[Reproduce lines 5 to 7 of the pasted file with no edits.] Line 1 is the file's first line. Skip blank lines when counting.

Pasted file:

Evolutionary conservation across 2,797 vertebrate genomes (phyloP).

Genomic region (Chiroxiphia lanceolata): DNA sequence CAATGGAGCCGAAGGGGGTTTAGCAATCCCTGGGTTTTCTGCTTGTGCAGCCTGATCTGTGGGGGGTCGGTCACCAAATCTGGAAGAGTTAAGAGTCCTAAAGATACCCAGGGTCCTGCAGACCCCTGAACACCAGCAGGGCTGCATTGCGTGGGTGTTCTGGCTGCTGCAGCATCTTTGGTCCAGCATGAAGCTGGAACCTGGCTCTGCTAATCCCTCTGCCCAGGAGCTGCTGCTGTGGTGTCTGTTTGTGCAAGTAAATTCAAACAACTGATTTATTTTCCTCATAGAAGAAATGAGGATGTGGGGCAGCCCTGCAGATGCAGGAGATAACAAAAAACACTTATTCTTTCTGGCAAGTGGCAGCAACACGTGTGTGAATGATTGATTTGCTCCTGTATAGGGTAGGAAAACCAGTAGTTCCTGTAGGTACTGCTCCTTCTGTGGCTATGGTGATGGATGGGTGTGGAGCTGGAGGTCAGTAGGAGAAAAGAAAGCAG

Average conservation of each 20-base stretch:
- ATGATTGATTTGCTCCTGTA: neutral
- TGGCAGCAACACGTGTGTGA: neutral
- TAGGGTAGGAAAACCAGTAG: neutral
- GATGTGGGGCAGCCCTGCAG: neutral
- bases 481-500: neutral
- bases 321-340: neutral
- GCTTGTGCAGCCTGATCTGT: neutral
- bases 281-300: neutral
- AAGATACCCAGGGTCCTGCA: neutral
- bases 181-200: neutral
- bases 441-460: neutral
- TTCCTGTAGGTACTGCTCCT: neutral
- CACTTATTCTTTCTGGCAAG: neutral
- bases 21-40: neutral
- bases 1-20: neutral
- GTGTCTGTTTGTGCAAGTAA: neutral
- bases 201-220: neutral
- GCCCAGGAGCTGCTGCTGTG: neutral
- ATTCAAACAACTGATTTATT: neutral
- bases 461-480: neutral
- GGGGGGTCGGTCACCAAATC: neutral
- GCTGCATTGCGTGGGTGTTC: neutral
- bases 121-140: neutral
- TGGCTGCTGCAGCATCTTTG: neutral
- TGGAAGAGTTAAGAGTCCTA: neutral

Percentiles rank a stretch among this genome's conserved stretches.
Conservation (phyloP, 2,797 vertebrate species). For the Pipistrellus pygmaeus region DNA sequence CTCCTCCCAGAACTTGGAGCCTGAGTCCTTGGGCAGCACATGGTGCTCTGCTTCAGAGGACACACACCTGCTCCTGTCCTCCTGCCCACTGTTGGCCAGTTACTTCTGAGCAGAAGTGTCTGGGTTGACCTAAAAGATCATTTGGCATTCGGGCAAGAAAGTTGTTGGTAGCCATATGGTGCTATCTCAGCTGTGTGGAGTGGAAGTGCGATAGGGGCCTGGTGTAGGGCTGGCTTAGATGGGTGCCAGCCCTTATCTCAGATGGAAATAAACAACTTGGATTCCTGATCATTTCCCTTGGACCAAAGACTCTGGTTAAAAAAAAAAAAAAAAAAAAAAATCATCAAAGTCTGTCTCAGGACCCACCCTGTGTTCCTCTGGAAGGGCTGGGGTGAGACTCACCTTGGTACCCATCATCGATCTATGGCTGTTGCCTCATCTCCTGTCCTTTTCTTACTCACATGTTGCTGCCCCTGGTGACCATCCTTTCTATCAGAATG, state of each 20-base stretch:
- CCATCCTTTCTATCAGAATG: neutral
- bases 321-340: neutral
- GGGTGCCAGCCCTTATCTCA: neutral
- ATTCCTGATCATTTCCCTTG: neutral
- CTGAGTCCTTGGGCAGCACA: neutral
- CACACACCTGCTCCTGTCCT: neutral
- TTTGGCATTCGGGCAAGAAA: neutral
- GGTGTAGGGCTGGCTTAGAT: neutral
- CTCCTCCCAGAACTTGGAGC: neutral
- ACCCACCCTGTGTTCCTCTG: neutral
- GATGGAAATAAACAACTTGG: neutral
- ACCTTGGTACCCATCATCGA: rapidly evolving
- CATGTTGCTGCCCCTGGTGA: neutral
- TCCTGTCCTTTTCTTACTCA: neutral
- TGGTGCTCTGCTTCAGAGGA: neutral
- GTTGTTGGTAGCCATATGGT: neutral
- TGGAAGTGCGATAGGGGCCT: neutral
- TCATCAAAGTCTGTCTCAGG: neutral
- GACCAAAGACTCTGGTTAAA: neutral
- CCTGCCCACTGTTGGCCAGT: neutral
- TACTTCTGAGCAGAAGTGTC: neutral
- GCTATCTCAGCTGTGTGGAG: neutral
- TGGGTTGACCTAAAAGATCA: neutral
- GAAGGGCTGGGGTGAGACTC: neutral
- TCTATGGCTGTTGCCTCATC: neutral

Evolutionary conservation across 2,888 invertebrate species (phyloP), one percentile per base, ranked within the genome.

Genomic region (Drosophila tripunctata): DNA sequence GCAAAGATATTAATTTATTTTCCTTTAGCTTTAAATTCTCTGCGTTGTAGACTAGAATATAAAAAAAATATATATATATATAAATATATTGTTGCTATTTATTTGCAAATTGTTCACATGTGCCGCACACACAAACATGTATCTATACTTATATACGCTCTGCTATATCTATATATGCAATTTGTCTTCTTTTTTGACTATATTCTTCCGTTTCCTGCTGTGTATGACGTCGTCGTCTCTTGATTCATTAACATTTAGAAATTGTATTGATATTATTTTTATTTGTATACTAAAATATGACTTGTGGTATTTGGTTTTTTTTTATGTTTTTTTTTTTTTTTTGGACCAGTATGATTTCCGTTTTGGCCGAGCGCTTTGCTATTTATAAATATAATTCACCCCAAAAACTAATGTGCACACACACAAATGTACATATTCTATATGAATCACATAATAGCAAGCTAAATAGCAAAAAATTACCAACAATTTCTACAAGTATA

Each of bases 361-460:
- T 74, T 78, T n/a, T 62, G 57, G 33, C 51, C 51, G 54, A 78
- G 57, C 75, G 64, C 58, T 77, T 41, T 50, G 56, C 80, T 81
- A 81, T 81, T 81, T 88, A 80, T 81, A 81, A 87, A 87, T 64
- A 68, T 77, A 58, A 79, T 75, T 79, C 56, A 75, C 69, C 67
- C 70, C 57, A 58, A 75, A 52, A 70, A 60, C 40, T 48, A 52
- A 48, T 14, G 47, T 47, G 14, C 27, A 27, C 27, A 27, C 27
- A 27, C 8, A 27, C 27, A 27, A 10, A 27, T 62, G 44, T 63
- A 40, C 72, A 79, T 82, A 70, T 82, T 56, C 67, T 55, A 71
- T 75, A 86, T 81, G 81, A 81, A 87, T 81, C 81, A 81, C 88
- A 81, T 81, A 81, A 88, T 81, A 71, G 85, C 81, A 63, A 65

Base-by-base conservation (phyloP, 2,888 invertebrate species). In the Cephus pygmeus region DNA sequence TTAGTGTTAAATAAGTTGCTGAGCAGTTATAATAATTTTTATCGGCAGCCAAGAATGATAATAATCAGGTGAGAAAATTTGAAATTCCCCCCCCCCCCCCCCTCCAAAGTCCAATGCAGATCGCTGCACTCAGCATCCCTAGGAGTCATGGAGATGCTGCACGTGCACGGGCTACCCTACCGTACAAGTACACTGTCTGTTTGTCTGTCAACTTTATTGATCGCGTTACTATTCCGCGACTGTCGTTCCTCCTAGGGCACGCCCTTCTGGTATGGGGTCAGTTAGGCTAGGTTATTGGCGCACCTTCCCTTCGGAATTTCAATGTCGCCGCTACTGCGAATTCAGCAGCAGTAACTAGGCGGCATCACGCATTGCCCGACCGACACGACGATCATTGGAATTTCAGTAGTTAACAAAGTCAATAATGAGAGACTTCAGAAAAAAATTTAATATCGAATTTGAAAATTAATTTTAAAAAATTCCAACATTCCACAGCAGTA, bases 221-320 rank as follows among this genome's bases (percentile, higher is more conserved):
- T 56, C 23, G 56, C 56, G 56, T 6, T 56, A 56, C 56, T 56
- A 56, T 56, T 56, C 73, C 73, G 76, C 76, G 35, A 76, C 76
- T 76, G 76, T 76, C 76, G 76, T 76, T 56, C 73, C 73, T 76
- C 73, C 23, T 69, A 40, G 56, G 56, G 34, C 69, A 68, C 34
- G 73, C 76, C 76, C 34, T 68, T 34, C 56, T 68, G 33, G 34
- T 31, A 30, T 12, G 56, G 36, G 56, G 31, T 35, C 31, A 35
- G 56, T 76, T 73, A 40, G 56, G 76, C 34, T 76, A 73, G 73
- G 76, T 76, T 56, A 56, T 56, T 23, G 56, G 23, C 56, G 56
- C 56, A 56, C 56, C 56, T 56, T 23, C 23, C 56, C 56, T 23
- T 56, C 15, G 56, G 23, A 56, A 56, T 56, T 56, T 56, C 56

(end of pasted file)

- TGGCAGCAACACGTGTGTGA: neutral
- TAGGGTAGGAAAACCAGTAG: neutral
- GATGTGGGGCAGCCCTGCAG: neutral